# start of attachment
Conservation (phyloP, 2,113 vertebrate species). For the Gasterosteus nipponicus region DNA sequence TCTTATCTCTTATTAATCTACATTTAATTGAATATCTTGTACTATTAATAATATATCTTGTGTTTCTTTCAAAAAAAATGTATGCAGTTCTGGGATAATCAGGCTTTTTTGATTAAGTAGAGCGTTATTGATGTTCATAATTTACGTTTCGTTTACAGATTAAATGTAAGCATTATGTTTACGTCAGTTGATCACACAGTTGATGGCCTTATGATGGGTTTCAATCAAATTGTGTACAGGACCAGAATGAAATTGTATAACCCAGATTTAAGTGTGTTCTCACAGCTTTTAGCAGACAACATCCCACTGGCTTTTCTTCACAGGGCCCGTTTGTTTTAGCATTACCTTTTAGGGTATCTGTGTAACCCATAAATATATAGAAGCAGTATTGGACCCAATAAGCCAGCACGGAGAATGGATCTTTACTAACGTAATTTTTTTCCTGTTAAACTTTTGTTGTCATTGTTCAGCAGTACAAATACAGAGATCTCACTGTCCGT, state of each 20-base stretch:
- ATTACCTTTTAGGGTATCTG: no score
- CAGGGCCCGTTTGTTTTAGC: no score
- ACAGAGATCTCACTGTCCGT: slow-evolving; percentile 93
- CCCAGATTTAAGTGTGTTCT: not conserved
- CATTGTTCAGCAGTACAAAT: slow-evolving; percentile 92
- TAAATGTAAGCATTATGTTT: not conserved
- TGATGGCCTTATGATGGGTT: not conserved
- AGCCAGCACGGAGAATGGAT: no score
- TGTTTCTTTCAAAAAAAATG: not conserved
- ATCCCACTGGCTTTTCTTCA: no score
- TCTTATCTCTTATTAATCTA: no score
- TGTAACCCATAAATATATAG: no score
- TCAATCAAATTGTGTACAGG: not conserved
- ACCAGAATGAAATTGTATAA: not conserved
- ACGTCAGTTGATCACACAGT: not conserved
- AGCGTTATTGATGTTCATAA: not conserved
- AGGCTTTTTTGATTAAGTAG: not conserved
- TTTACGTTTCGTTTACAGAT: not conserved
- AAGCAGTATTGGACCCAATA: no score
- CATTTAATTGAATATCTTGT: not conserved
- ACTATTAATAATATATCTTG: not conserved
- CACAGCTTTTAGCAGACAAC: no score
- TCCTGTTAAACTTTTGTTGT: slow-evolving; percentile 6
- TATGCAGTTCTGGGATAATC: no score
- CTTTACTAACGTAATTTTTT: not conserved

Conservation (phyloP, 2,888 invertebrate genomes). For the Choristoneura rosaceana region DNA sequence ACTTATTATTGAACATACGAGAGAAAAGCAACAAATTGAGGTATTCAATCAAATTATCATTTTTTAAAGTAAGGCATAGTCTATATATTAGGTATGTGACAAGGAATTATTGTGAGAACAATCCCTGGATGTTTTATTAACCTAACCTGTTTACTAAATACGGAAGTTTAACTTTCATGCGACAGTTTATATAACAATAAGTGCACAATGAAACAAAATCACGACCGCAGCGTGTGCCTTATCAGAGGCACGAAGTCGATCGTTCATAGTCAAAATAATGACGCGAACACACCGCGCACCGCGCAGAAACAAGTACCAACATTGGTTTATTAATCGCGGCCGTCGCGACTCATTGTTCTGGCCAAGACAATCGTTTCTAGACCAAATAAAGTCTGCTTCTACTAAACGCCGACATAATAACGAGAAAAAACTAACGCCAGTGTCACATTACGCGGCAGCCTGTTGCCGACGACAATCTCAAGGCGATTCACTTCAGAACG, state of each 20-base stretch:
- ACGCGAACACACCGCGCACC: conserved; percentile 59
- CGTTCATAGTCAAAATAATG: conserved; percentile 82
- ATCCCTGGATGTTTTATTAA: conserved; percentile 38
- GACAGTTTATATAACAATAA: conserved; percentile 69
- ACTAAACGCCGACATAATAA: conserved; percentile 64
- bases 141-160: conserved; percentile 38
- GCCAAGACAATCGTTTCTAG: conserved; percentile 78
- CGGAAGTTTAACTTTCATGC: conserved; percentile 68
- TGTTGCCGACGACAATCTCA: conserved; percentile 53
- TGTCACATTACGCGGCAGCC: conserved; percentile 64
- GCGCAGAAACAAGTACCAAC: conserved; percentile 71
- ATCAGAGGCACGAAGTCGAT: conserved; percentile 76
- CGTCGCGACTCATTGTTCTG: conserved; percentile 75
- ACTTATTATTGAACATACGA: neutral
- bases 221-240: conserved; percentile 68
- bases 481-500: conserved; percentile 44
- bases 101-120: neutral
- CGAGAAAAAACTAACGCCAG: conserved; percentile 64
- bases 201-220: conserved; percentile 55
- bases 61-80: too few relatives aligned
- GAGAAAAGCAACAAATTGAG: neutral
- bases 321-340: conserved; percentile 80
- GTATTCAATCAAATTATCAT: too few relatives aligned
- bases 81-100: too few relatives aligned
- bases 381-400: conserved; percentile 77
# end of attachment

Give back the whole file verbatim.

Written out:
Conservation (phyloP, 2,113 vertebrate species). For the Gasterosteus nipponicus region DNA sequence TCTTATCTCTTATTAATCTACATTTAATTGAATATCTTGTACTATTAATAATATATCTTGTGTTTCTTTCAAAAAAAATGTATGCAGTTCTGGGATAATCAGGCTTTTTTGATTAAGTAGAGCGTTATTGATGTTCATAATTTACGTTTCGTTTACAGATTAAATGTAAGCATTATGTTTACGTCAGTTGATCACACAGTTGATGGCCTTATGATGGGTTTCAATCAAATTGTGTACAGGACCAGAATGAAATTGTATAACCCAGATTTAAGTGTGTTCTCACAGCTTTTAGCAGACAACATCCCACTGGCTTTTCTTCACAGGGCCCGTTTGTTTTAGCATTACCTTTTAGGGTATCTGTGTAACCCATAAATATATAGAAGCAGTATTGGACCCAATAAGCCAGCACGGAGAATGGATCTTTACTAACGTAATTTTTTTCCTGTTAAACTTTTGTTGTCATTGTTCAGCAGTACAAATACAGAGATCTCACTGTCCGT, state of each 20-base stretch:
- ATTACCTTTTAGGGTATCTG: no score
- CAGGGCCCGTTTGTTTTAGC: no score
- ACAGAGATCTCACTGTCCGT: slow-evolving; percentile 93
- CCCAGATTTAAGTGTGTTCT: not conserved
- CATTGTTCAGCAGTACAAAT: slow-evolving; percentile 92
- TAAATGTAAGCATTATGTTT: not conserved
- TGATGGCCTTATGATGGGTT: not conserved
- AGCCAGCACGGAGAATGGAT: no score
- TGTTTCTTTCAAAAAAAATG: not conserved
- ATCCCACTGGCTTTTCTTCA: no score
- TCTTATCTCTTATTAATCTA: no score
- TGTAACCCATAAATATATAG: no score
- TCAATCAAATTGTGTACAGG: not conserved
- ACCAGAATGAAATTGTATAA: not conserved
- ACGTCAGTTGATCACACAGT: not conserved
- AGCGTTATTGATGTTCATAA: not conserved
- AGGCTTTTTTGATTAAGTAG: not conserved
- TTTACGTTTCGTTTACAGAT: not conserved
- AAGCAGTATTGGACCCAATA: no score
- CATTTAATTGAATATCTTGT: not conserved
- ACTATTAATAATATATCTTG: not conserved
- CACAGCTTTTAGCAGACAAC: no score
- TCCTGTTAAACTTTTGTTGT: slow-evolving; percentile 6
- TATGCAGTTCTGGGATAATC: no score
- CTTTACTAACGTAATTTTTT: not conserved

Conservation (phyloP, 2,888 invertebrate genomes). For the Choristoneura rosaceana region DNA sequence ACTTATTATTGAACATACGAGAGAAAAGCAACAAATTGAGGTATTCAATCAAATTATCATTTTTTAAAGTAAGGCATAGTCTATATATTAGGTATGTGACAAGGAATTATTGTGAGAACAATCCCTGGATGTTTTATTAACCTAACCTGTTTACTAAATACGGAAGTTTAACTTTCATGCGACAGTTTATATAACAATAAGTGCACAATGAAACAAAATCACGACCGCAGCGTGTGCCTTATCAGAGGCACGAAGTCGATCGTTCATAGTCAAAATAATGACGCGAACACACCGCGCACCGCGCAGAAACAAGTACCAACATTGGTTTATTAATCGCGGCCGTCGCGACTCATTGTTCTGGCCAAGACAATCGTTTCTAGACCAAATAAAGTCTGCTTCTACTAAACGCCGACATAATAACGAGAAAAAACTAACGCCAGTGTCACATTACGCGGCAGCCTGTTGCCGACGACAATCTCAAGGCGATTCACTTCAGAACG, state of each 20-base stretch:
- ACGCGAACACACCGCGCACC: conserved; percentile 59
- CGTTCATAGTCAAAATAATG: conserved; percentile 82
- ATCCCTGGATGTTTTATTAA: conserved; percentile 38
- GACAGTTTATATAACAATAA: conserved; percentile 69
- ACTAAACGCCGACATAATAA: conserved; percentile 64
- bases 141-160: conserved; percentile 38
- GCCAAGACAATCGTTTCTAG: conserved; percentile 78
- CGGAAGTTTAACTTTCATGC: conserved; percentile 68
- TGTTGCCGACGACAATCTCA: conserved; percentile 53
- TGTCACATTACGCGGCAGCC: conserved; percentile 64
- GCGCAGAAACAAGTACCAAC: conserved; percentile 71
- ATCAGAGGCACGAAGTCGAT: conserved; percentile 76
- CGTCGCGACTCATTGTTCTG: conserved; percentile 75
- ACTTATTATTGAACATACGA: neutral
- bases 221-240: conserved; percentile 68
- bases 481-500: conserved; percentile 44
- bases 101-120: neutral
- CGAGAAAAAACTAACGCCAG: conserved; percentile 64
- bases 201-220: conserved; percentile 55
- bases 61-80: too few relatives aligned
- GAGAAAAGCAACAAATTGAG: neutral
- bases 321-340: conserved; percentile 80
- GTATTCAATCAAATTATCAT: too few relatives aligned
- bases 81-100: too few relatives aligned
- bases 381-400: conserved; percentile 77